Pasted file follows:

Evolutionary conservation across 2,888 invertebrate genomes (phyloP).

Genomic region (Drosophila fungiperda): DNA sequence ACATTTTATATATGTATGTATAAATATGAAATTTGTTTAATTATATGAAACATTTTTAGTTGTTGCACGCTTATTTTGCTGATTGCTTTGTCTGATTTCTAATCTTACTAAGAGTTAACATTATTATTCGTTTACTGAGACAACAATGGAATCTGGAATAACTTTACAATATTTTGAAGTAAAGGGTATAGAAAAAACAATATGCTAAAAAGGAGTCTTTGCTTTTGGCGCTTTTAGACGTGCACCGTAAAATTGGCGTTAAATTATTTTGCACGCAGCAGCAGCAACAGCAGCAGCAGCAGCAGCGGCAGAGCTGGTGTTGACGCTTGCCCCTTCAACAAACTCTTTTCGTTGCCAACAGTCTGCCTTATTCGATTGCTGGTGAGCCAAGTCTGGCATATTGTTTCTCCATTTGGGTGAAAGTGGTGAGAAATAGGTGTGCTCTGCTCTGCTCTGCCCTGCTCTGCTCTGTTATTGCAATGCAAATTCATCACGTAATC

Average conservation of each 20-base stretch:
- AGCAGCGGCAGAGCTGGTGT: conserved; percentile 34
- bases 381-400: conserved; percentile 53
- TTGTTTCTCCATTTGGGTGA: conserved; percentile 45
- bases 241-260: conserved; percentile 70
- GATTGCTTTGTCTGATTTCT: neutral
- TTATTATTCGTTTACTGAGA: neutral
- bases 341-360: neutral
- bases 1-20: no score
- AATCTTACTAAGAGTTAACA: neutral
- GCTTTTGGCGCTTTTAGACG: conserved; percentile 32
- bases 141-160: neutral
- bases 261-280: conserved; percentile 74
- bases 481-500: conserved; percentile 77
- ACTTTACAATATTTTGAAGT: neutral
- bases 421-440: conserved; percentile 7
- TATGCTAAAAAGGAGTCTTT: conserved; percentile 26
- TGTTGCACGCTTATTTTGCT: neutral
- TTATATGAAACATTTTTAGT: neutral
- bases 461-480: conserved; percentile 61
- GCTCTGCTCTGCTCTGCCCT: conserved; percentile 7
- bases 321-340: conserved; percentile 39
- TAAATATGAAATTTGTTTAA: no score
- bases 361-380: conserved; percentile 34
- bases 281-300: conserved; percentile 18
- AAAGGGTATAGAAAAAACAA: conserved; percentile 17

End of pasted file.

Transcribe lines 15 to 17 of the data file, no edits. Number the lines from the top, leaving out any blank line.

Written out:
- bases 261-280: conserved; percentile 74
- bases 481-500: conserved; percentile 77
- ACTTTACAATATTTTGAAGT: neutral